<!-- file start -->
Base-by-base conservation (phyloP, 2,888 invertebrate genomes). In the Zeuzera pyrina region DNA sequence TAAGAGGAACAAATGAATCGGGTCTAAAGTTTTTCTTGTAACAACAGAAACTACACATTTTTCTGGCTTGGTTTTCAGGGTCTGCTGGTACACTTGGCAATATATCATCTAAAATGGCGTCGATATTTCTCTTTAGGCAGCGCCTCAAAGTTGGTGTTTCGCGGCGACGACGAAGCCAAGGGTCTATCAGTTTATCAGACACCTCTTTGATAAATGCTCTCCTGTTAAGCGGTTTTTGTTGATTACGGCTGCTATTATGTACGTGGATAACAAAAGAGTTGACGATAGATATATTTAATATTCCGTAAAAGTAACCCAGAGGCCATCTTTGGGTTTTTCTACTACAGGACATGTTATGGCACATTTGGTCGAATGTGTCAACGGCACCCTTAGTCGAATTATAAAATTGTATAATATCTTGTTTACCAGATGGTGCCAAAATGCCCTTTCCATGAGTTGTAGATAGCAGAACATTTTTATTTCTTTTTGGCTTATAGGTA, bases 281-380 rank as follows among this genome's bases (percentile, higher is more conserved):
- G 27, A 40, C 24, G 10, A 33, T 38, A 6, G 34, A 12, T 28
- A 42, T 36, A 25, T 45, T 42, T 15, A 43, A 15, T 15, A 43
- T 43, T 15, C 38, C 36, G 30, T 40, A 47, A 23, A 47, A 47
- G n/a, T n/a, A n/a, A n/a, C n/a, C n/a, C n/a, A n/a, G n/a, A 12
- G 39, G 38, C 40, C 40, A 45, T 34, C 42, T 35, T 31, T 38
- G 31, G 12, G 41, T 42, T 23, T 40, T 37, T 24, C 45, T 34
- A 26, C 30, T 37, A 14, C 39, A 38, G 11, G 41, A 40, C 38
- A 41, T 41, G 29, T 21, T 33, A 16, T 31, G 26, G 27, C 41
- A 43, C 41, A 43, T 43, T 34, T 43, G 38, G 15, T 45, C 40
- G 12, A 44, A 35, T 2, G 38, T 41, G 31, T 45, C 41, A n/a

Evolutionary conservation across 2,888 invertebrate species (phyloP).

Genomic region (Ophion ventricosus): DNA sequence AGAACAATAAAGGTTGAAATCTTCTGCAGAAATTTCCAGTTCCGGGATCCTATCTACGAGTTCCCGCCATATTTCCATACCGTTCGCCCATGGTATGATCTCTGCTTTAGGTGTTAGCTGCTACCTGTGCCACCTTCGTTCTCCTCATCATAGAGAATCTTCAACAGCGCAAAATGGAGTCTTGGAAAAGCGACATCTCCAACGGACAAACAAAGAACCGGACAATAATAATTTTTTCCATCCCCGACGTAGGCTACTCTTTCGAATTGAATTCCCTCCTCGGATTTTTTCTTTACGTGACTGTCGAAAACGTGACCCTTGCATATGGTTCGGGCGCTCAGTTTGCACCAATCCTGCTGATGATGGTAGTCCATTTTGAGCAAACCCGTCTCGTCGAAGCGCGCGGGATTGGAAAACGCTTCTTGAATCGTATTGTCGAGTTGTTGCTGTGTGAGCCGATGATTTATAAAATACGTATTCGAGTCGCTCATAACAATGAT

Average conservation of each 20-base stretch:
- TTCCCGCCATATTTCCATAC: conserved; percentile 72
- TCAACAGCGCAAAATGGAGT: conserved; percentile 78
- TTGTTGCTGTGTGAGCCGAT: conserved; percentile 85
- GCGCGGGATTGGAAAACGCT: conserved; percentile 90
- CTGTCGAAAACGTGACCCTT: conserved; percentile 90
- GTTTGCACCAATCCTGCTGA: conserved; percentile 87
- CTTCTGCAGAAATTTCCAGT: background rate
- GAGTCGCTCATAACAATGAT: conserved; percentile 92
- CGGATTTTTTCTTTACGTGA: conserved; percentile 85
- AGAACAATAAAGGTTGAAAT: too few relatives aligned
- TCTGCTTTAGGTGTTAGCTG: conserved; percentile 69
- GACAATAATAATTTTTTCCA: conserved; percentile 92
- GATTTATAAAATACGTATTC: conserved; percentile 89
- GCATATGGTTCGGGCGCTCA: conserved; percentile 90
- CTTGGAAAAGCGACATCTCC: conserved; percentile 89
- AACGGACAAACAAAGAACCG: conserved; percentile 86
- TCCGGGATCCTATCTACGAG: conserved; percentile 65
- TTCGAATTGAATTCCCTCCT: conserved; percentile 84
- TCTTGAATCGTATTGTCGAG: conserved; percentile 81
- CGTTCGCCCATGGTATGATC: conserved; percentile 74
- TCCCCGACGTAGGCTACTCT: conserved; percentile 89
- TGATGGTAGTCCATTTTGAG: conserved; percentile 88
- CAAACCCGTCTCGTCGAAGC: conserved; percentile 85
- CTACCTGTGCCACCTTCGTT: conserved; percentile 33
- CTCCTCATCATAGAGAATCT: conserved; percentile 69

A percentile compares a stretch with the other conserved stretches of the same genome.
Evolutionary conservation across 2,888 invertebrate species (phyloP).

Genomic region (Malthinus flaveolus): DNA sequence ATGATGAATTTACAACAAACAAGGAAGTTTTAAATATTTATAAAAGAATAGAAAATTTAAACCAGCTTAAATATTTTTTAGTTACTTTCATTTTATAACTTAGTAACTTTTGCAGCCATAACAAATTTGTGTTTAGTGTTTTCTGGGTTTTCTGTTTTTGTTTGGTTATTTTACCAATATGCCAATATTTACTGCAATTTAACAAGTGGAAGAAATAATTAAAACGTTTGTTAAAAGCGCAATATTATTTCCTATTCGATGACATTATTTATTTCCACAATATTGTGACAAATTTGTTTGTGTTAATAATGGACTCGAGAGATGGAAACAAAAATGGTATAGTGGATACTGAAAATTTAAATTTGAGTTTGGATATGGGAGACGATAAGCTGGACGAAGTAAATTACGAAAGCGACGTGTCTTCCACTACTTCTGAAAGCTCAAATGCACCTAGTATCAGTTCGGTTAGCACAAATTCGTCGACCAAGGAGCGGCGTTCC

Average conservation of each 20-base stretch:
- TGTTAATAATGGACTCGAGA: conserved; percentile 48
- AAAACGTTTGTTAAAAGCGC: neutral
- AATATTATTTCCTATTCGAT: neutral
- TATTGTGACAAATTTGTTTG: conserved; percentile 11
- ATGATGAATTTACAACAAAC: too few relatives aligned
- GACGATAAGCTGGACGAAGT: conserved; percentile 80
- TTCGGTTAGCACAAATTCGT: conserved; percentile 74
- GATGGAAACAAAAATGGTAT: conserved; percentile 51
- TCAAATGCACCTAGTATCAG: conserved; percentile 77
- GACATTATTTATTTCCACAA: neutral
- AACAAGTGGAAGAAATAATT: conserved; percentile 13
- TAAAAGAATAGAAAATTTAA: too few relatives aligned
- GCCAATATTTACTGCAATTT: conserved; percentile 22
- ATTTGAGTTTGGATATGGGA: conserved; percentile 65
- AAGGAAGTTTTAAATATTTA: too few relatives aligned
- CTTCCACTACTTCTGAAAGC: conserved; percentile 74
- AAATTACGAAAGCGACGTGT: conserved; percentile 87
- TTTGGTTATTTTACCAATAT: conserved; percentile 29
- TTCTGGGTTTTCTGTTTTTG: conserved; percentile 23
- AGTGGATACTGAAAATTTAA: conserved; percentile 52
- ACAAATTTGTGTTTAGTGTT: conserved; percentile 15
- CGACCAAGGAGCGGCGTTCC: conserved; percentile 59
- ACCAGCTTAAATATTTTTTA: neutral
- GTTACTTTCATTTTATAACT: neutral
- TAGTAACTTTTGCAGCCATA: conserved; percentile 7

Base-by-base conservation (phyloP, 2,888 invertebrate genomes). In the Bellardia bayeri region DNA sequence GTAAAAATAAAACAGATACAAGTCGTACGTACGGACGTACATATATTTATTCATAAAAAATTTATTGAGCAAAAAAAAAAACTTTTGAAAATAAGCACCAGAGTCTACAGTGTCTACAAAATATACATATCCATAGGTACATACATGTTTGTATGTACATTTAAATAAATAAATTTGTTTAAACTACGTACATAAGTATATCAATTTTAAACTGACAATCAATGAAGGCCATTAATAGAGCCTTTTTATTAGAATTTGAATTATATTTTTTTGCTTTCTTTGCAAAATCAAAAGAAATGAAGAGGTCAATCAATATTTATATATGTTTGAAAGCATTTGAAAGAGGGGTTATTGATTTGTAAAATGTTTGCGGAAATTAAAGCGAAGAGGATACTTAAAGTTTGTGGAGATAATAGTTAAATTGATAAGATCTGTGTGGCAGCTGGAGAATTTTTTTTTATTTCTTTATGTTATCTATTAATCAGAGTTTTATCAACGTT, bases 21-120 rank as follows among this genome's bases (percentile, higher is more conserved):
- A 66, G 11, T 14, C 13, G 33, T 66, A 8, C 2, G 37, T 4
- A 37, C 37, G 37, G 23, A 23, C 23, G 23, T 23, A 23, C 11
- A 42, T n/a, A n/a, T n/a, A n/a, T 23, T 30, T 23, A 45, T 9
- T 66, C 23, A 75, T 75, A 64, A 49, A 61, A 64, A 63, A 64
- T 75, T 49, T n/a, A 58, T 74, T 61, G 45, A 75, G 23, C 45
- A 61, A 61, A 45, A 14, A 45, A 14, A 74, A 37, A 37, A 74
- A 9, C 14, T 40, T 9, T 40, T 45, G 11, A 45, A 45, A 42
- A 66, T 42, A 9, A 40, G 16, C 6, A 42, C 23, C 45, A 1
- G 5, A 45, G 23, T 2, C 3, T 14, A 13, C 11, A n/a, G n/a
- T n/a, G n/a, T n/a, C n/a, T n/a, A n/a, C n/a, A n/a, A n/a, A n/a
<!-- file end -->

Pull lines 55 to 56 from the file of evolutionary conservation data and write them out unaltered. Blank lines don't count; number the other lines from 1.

- TAAAAGAATAGAAAATTTAA: too few relatives aligned
- GCCAATATTTACTGCAATTT: conserved; percentile 22